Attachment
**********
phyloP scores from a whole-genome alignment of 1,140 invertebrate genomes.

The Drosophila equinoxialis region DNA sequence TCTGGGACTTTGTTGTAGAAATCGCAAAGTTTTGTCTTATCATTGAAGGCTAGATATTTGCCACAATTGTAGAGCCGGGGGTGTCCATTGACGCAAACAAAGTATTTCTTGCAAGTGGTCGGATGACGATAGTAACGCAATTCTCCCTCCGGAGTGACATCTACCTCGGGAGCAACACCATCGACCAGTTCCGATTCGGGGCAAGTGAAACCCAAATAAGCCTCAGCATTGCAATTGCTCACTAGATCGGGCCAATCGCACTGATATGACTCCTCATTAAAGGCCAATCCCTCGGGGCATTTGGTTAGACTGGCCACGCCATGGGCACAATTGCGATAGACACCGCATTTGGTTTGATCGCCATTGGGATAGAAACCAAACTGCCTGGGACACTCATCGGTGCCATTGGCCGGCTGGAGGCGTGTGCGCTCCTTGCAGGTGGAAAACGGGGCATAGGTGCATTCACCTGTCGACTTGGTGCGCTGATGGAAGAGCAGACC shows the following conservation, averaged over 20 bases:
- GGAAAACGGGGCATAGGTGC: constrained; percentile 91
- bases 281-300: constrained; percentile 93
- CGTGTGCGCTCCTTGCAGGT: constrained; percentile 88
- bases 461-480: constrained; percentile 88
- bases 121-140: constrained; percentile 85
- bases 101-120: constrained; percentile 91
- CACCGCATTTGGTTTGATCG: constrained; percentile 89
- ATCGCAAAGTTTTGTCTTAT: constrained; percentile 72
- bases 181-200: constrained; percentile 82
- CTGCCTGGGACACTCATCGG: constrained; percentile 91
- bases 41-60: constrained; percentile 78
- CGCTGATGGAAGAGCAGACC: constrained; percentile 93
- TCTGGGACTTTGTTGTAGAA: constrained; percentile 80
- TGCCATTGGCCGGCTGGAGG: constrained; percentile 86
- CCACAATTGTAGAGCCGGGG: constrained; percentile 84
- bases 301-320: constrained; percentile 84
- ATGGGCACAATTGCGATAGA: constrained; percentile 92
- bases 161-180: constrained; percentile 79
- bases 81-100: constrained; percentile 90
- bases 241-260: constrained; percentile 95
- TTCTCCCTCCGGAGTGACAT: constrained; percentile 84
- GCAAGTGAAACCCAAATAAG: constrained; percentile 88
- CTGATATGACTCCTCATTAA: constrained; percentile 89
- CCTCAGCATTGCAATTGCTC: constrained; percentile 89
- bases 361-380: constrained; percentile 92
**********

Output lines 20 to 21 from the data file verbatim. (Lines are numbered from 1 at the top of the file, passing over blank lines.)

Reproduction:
- bases 161-180: constrained; percentile 79
- bases 81-100: constrained; percentile 90